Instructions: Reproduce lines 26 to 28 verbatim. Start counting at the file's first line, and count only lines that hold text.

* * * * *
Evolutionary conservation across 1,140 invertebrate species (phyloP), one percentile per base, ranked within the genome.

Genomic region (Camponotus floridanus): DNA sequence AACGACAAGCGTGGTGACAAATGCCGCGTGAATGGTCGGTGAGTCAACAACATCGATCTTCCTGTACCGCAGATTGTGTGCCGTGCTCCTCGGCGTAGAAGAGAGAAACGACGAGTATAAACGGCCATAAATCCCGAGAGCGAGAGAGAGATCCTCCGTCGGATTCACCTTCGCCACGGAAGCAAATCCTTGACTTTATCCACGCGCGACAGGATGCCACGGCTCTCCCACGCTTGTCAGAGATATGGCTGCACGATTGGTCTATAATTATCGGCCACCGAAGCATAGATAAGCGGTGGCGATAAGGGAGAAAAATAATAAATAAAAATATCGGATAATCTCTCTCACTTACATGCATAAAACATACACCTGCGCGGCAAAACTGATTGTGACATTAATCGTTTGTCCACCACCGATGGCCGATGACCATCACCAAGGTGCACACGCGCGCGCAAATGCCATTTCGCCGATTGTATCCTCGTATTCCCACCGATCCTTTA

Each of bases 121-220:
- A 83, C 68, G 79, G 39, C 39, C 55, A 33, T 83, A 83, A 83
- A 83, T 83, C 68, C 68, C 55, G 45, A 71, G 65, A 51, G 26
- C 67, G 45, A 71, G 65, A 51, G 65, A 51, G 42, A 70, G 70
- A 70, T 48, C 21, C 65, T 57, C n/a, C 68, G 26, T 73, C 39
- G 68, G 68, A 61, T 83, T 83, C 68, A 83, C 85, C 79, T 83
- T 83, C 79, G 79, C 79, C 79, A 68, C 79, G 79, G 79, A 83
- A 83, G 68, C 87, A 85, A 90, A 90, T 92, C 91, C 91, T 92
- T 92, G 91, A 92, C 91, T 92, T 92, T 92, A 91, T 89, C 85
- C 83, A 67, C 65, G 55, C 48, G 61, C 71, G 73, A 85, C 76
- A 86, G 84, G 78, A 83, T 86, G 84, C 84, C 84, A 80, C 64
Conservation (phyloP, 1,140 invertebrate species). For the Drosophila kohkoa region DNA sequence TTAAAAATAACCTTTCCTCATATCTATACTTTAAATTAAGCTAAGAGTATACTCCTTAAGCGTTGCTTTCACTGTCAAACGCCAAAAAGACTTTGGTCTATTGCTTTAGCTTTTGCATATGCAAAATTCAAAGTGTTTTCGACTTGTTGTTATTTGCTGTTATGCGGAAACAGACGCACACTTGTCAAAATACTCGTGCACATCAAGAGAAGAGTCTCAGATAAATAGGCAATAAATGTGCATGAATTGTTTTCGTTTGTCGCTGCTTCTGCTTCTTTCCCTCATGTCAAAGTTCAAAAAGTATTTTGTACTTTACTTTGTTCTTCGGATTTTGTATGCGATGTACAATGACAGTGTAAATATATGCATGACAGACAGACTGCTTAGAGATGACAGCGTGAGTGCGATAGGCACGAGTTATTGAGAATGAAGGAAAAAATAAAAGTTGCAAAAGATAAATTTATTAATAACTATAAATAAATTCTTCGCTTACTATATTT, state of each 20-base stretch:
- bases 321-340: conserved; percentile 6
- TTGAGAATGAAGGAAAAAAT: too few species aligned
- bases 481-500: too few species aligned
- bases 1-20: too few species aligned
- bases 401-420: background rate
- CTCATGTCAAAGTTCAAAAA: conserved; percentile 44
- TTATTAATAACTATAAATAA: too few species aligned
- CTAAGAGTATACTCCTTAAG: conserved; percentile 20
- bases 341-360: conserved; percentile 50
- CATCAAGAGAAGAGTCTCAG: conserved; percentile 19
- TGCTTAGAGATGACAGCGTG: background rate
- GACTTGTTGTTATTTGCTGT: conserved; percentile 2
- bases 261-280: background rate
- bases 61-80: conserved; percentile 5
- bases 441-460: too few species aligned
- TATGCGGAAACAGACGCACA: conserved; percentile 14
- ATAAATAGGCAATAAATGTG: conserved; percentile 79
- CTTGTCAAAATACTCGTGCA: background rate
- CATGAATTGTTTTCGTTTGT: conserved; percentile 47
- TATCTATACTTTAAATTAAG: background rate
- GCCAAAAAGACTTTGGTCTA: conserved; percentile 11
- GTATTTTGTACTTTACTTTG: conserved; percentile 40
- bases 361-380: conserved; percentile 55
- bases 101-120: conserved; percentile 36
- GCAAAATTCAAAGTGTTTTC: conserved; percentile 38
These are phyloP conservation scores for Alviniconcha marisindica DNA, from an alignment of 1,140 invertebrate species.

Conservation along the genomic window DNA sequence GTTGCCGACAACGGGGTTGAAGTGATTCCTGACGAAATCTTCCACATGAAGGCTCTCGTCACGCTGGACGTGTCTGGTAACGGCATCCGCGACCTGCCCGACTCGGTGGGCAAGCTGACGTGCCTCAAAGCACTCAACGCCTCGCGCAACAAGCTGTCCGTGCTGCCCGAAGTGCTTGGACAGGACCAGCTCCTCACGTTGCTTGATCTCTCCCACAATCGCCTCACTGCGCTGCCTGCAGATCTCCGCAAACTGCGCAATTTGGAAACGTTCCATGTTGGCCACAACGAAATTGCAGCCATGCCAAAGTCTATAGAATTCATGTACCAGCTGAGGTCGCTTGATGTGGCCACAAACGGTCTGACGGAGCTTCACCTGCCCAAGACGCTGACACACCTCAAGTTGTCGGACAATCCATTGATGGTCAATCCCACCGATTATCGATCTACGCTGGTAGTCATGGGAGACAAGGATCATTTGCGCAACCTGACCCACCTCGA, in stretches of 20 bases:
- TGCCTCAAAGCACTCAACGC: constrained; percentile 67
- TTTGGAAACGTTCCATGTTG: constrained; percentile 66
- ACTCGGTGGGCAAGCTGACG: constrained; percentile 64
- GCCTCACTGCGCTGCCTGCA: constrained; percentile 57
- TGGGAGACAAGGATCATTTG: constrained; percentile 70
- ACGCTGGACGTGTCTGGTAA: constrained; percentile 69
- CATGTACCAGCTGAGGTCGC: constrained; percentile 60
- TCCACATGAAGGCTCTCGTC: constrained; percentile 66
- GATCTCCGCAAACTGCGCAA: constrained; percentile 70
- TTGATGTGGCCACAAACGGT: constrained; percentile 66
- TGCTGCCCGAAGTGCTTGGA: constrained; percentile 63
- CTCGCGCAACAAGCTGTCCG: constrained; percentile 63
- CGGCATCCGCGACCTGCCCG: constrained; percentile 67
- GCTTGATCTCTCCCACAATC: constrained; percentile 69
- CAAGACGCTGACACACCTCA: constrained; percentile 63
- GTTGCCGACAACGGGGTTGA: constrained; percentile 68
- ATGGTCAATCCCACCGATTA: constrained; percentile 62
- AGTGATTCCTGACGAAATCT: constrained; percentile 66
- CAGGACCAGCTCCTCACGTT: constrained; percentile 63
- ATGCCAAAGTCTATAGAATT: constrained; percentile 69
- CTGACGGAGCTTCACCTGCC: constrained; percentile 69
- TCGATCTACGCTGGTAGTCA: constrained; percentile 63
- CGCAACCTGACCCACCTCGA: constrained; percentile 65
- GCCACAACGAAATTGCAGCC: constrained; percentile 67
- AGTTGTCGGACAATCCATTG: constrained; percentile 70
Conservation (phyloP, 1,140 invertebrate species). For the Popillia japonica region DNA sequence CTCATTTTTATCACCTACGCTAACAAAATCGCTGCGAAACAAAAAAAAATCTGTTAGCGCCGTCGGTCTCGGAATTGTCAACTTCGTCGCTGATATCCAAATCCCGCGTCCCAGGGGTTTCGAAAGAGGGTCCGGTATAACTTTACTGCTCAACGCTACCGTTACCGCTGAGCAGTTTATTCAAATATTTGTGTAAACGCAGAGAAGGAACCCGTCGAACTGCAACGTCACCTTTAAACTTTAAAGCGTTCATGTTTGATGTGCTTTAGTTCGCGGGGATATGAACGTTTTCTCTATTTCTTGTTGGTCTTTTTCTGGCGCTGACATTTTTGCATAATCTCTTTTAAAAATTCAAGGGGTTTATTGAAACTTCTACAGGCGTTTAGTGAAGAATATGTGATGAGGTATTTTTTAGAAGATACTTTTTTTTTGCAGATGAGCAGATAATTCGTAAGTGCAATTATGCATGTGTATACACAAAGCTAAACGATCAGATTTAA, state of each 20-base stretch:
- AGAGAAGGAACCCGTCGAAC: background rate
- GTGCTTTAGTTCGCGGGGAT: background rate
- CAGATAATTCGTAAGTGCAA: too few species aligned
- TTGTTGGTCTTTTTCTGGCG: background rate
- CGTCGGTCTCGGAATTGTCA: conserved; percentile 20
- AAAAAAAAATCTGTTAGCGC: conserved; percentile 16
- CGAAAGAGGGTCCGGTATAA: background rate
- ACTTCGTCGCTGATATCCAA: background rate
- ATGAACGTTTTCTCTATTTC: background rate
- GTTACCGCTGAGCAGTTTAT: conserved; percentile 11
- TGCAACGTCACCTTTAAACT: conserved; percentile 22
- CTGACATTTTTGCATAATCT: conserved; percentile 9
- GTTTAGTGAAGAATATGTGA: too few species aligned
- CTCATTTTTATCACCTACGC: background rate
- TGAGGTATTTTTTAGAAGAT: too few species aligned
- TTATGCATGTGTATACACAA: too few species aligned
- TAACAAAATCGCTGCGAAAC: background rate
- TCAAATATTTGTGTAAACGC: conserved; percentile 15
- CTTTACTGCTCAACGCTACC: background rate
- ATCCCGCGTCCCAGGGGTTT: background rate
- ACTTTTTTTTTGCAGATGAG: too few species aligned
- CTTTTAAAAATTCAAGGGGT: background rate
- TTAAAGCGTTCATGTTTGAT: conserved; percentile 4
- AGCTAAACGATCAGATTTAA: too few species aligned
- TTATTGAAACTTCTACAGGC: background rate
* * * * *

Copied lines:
- GACTTGTTGTTATTTGCTGT: conserved; percentile 2
- bases 261-280: background rate
- bases 61-80: conserved; percentile 5